1. Our Neighbor, Our Enemy
My mother and the Syrian lady next door were enemies.
Theirs was a feud that excelled in the tactics of non-verbal intimidation. They practised their stares and their cold shoulders, and how best to turn one’s face away when they each saw the other approaching. We were amused and confused, we did not know what started their rivalry.
It was the food, said my mother, whose tolerance for anything not vegetarian went only so far as to ignore the eggs my father made me. All those smells driving the air out of our second floor corridor, she complained. Cooking meat any time of the day. Beef today, she declared, sniffing the air as we stepped out one evening. Crab, she snorted, one afternoon, when a pungent smell greeted us as we opened the door.
The Syrian lady wasn’t one to be intimidated either. She disturbed the kolam my mother drew outside our apartment every morning, she was worried those rice flour patterns on the floor might be voodoo. She blew out the lamps that my mother placed at the doorstep every evening in November, saying they were a fire hazard.
She was always by herself though, and this didn’t escape my mother’s notice. No husband, no siblings, no parents, no children, we counted on our fingers all the relationships she didn’t have. What was she doing here all alone, my mother couldn’t imagine. We watched her bring up the furniture, carry home carton boxes of mineral water, clean her car. We saw her arguing with the children who threw tennis balls into her balcony, thinking it would be fun to upset her mood for five minutes every so often. We continued to watch as she left for work every morning, cooked for her friends who visited her with clouds of perfume, we could hear their laughter past my bedtime.
I must have missed the thawing that happened, because one day, my mother said to no one in a voice just above a whisper, She is so brave. Later that year, we wished her Eid Mubarak, and she gave us rice with beef on New Year’s day. My mother left it on the small table in the living room, I suspect my father ate a little of it when she wasn’t looking.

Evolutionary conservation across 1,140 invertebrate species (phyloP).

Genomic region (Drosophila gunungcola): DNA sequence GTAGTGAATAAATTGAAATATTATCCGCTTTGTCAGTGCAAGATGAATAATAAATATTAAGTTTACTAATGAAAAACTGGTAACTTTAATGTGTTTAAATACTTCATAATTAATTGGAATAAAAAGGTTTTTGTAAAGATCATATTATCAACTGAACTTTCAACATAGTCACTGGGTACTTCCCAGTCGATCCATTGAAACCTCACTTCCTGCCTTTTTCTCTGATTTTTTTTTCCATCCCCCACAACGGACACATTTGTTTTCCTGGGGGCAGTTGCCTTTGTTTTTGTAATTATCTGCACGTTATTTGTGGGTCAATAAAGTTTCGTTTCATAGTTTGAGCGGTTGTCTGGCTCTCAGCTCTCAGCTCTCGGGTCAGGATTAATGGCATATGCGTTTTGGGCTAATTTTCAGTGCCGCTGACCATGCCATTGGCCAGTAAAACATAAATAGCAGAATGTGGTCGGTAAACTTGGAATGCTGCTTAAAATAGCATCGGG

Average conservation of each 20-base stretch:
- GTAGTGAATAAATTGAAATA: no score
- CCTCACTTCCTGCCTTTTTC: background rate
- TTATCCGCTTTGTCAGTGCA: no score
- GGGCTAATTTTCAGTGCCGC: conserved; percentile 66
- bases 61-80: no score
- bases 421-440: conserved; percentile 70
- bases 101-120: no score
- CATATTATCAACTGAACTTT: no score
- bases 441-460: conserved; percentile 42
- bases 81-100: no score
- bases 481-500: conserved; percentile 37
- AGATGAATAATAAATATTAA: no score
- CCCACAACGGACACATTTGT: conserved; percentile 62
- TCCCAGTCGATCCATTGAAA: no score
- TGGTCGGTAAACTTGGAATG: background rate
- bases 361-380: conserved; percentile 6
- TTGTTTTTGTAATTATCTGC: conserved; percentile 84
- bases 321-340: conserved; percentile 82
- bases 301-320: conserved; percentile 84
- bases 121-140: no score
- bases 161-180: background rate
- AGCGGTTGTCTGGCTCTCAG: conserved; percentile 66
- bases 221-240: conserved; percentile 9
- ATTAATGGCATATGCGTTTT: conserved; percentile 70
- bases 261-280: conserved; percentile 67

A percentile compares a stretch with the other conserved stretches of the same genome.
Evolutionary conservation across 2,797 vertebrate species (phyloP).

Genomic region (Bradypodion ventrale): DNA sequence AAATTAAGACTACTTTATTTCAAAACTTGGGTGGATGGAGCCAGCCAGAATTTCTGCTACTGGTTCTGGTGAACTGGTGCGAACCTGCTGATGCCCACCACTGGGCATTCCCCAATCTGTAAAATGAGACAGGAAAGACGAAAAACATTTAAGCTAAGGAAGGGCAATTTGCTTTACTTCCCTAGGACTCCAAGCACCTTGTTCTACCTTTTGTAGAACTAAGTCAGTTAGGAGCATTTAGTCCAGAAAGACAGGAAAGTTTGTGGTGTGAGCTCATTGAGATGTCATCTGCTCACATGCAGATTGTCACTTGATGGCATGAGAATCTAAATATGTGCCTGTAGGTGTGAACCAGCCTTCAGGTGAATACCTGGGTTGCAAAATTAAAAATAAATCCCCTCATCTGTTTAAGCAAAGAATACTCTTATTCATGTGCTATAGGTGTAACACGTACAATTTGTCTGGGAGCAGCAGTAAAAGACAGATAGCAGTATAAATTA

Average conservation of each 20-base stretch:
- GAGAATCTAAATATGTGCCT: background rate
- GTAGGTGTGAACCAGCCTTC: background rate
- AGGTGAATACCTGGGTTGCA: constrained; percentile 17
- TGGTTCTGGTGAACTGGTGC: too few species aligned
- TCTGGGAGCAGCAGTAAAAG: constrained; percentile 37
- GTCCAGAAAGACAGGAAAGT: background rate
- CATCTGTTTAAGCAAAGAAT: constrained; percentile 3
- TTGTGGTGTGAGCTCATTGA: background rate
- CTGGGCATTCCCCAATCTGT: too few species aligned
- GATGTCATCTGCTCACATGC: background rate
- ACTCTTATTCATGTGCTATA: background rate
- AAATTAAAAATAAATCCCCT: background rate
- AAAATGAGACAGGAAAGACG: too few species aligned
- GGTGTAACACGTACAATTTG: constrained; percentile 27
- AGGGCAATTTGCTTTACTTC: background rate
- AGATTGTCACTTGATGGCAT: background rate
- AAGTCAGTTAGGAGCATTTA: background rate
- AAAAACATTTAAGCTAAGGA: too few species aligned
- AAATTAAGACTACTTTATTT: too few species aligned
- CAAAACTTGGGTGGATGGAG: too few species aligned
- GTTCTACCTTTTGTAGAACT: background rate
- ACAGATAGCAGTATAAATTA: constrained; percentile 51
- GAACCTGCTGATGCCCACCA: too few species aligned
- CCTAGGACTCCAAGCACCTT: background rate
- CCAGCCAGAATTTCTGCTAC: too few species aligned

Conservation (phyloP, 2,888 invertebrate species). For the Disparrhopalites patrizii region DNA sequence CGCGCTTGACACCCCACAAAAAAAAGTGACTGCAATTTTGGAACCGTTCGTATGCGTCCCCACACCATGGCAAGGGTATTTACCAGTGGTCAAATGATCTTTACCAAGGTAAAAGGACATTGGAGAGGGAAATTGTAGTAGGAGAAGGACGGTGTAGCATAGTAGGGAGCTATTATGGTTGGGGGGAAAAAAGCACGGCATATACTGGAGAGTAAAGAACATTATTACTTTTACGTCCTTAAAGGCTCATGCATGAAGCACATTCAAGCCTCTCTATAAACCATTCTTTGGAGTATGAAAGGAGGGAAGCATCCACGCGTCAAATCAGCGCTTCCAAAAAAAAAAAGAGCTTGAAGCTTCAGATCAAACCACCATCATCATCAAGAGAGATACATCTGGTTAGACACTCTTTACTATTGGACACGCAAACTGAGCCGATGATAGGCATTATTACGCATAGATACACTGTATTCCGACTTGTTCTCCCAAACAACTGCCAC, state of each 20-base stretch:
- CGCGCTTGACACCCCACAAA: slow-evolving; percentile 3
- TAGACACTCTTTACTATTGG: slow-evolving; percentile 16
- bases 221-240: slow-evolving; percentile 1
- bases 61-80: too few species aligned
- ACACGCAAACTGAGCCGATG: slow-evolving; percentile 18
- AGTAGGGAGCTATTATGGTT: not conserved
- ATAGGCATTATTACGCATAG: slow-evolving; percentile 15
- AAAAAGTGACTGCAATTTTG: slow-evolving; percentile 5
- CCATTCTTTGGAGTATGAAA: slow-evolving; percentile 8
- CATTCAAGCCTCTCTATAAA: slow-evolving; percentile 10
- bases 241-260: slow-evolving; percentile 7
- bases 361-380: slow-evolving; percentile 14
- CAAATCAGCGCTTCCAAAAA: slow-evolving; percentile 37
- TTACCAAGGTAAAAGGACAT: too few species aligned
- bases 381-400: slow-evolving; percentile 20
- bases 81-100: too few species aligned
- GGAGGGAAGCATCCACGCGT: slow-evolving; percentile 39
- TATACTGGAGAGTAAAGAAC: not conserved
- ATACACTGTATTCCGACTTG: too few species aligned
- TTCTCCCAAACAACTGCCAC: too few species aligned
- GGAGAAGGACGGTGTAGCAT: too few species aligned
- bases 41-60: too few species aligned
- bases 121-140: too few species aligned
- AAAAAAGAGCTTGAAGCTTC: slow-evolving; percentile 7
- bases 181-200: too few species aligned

2. A Date with History
There are some sights, sounds, smells and tastes that evoke a precise feeling, a memory. When the feeling is unpleasant or painful, I waste no time in pushing it back down. Infinite compartments exist for this purpose. Occasionally though, a memory that is warm and delicious comes to the surface. A favourite song from the nineties. A long forgotten dinner staple. The particular smell of a city in summer. Hail stones that throw themselves at the balcony door and melt in a puddle soon after.
I spent much of my childhood, or at least the parts of my childhood I would like to remember, in a country where the locals spoke Arabic. When I hear an accent that does not distinguish p from b, I want to go up to them and say Hi. I want to tell them I like the way the English language behaves under their tongue, even if I made fun of it years ago. I want to tell them about the kuboos I ate growing up, the heat that burnt our feet, the dust storms that made buildings vanish, the cats that seemed to be everywhere, the meat that hung in revolving inverted cones. I also do not want to scare them away, so I smile to myself and keep walking.
If I may become your virtual salesperson for a minute, let me tell you about a cookie I like. A soft, thick cookie filled with dates, perfect in every way. It is not too sweet, and is always satisfying to bite into. Some buttery crumbs stick on to your fingers, which you can lick off later. A ma’amoul.